‘‘You Can Carry the Torch Now:’’ A Qualitative
Analysis of Parents’ Experiences Caring for a Child
with Trisomy 13 or 18
Joshua D. Arthur
Published online: 26 May 2017
Ó Springer Science+Business Media Dordrecht 2017
Abstract Trisomy 13 and 18 (T 13/18) are rare chromosomal abnormalities asso-
ciated with high morbidity and mortality. Improved survival rates and increased
prevalence of aggressive medical intervention have resulted in families and
physicians holding different perspectives regarding the appropriate management of
children with T 13/18. Families were invited for open-ended interviews regarding
their experiences with the medical care of a child with T 13/18 over the past 5 years.
Seven of 33 invited families were surveyed; those who had spent more than 40 days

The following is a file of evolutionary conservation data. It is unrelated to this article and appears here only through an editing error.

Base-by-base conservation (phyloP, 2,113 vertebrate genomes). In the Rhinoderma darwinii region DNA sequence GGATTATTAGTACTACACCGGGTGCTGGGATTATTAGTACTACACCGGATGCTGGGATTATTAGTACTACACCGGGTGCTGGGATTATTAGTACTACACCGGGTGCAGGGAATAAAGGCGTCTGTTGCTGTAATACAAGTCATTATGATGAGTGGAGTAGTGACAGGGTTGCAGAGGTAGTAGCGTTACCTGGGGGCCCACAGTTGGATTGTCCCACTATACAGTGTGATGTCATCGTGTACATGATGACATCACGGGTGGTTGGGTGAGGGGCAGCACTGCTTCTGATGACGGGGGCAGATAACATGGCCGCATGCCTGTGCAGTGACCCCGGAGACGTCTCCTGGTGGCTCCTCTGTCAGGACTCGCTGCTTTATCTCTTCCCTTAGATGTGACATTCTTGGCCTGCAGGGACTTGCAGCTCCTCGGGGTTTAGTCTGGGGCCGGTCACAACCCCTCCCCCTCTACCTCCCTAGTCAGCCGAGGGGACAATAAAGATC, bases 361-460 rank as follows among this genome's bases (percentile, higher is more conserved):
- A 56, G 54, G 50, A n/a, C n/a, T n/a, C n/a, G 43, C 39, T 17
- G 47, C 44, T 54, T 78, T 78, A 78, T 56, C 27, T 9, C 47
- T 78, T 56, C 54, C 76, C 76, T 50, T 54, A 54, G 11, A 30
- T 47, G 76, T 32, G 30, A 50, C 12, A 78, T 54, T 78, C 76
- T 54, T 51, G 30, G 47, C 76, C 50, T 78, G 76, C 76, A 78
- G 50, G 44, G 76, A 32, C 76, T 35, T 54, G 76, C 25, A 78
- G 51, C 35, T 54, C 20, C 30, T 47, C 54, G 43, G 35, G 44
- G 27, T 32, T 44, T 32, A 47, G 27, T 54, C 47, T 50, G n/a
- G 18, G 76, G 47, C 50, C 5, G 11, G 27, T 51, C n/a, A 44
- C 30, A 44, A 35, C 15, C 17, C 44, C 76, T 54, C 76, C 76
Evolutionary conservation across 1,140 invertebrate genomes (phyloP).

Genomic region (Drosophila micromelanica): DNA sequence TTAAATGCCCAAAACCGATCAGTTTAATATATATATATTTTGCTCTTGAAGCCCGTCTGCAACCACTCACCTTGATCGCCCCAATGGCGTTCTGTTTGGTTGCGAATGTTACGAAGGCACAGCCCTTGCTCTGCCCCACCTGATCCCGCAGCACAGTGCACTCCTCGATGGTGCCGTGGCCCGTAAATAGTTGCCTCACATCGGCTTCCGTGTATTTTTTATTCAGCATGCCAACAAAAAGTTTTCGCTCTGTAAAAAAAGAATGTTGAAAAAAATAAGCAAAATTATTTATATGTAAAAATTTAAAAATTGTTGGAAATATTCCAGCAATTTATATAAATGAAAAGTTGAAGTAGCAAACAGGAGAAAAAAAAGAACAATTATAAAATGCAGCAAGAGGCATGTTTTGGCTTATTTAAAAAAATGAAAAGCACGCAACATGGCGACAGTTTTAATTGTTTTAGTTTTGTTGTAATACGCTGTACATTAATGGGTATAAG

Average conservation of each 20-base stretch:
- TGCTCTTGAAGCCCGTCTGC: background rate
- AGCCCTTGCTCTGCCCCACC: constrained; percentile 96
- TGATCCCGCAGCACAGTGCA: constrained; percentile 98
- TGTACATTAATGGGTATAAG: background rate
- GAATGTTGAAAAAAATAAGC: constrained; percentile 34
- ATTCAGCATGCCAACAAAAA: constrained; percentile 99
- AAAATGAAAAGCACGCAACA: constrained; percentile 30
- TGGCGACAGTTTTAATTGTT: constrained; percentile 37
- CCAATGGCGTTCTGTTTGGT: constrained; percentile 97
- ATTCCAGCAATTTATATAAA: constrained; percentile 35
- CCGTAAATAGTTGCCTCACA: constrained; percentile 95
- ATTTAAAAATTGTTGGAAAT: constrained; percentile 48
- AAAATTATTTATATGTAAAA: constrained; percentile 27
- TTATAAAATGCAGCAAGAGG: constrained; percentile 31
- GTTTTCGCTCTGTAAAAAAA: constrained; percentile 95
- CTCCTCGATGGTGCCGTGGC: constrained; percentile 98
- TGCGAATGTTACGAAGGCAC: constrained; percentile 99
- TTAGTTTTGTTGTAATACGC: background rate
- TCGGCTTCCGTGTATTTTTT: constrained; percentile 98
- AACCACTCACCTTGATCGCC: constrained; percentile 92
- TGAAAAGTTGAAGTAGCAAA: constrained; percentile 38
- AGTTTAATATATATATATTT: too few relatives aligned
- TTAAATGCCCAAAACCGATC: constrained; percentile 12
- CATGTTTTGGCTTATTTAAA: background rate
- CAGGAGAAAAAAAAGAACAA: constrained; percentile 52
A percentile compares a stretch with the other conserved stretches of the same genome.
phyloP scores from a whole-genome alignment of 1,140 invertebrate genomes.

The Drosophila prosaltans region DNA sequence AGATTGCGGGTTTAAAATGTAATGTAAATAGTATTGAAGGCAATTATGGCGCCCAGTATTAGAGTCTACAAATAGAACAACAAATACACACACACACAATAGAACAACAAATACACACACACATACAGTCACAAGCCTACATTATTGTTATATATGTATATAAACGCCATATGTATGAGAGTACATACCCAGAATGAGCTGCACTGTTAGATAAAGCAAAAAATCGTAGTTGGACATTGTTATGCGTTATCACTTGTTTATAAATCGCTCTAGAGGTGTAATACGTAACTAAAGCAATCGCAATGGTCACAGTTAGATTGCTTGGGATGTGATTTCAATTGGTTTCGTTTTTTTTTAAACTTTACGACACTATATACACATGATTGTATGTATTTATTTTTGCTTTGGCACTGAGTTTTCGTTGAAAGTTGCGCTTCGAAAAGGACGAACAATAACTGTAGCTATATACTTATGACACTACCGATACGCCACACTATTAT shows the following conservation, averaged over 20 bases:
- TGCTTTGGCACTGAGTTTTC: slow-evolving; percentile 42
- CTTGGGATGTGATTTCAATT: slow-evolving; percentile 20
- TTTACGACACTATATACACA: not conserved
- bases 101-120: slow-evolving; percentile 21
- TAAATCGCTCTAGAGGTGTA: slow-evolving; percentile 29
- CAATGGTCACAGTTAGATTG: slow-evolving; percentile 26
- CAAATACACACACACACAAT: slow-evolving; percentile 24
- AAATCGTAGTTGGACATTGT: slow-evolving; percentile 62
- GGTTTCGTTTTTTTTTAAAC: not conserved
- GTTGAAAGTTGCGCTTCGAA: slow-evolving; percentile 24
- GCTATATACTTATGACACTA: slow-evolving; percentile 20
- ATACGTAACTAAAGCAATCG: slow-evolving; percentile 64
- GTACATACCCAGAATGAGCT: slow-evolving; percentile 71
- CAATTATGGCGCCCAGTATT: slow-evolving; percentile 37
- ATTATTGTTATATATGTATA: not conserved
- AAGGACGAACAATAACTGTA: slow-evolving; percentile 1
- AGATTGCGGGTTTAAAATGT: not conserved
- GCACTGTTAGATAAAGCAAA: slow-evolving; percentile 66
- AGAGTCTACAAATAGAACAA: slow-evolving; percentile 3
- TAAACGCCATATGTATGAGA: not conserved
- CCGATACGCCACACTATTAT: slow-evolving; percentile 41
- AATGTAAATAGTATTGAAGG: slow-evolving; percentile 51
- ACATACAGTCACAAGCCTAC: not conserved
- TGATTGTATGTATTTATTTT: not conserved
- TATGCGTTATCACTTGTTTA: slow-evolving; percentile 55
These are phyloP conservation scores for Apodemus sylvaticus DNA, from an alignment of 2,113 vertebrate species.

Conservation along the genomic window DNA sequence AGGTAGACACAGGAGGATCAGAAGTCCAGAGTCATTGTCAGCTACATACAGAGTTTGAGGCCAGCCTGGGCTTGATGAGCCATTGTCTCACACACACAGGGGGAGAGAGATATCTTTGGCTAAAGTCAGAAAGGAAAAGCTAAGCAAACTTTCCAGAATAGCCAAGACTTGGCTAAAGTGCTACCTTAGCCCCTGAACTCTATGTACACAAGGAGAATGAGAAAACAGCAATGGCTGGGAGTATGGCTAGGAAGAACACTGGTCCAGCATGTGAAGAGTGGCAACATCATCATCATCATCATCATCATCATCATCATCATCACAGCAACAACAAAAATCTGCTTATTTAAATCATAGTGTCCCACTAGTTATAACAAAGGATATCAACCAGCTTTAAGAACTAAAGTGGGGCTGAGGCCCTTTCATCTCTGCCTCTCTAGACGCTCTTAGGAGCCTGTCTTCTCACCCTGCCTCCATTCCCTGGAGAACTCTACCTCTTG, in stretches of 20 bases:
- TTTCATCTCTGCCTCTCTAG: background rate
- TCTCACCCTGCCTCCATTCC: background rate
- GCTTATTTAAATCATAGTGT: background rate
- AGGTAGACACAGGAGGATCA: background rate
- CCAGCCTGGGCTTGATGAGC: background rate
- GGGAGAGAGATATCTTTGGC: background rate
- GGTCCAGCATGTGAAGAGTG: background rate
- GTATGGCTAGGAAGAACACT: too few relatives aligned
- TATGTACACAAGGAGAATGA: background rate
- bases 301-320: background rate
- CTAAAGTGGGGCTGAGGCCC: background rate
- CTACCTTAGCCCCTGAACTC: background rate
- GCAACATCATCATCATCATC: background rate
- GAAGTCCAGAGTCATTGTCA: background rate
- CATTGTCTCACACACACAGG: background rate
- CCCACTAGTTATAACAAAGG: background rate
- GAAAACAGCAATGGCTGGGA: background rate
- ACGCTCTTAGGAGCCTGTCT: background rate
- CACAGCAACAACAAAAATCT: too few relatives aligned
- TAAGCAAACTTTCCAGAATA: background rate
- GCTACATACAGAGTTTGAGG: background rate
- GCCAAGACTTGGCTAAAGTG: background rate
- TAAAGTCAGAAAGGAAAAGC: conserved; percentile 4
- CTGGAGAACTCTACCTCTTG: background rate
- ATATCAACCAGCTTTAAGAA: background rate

in the hospital were most likely to accept the invitation (OR 8.8, p = 0.02).
Grounded theory technique was used to analyze the interviews. This method elicited
four key themes regarding family perspectives on children with T 13/18: (1) they are
unique and signiﬁcant, (2) they transform the lives of others, (3) their families can
feel overwhelmed and powerless in the medical setting, (4) their families are
motivated to ‘‘carry the torch’’ and tell their story. Families also emphasized ways in
which Internet support groups can provide both positive and negative perspectives.
The ensuing discussion explores the difﬁculties of parents and physicians in fore-
casting the impact that T 13/18 will have on families and emphasizes a narrative
approach to elicit a map of the things that matter to them. The paper concludes that
while over-reliance on dire prognostic data can alienate families, examining the
voice, character and plot of patient stories can be a powerful way for physicians to
foster shared decision-making with families.
& Joshua D. Arthur
Pediatrics and Health Care Ethics, Saint Louis University School of Medicine, 1465 South
Grand Boulevard, St. Louis, MO 63104-1095, USA
Saint Louis University School of Medicine, 1465 South Grand Boulevard, St. Louis,
MO 63104-1095, USA
HEC Forum (2017) 29:223–240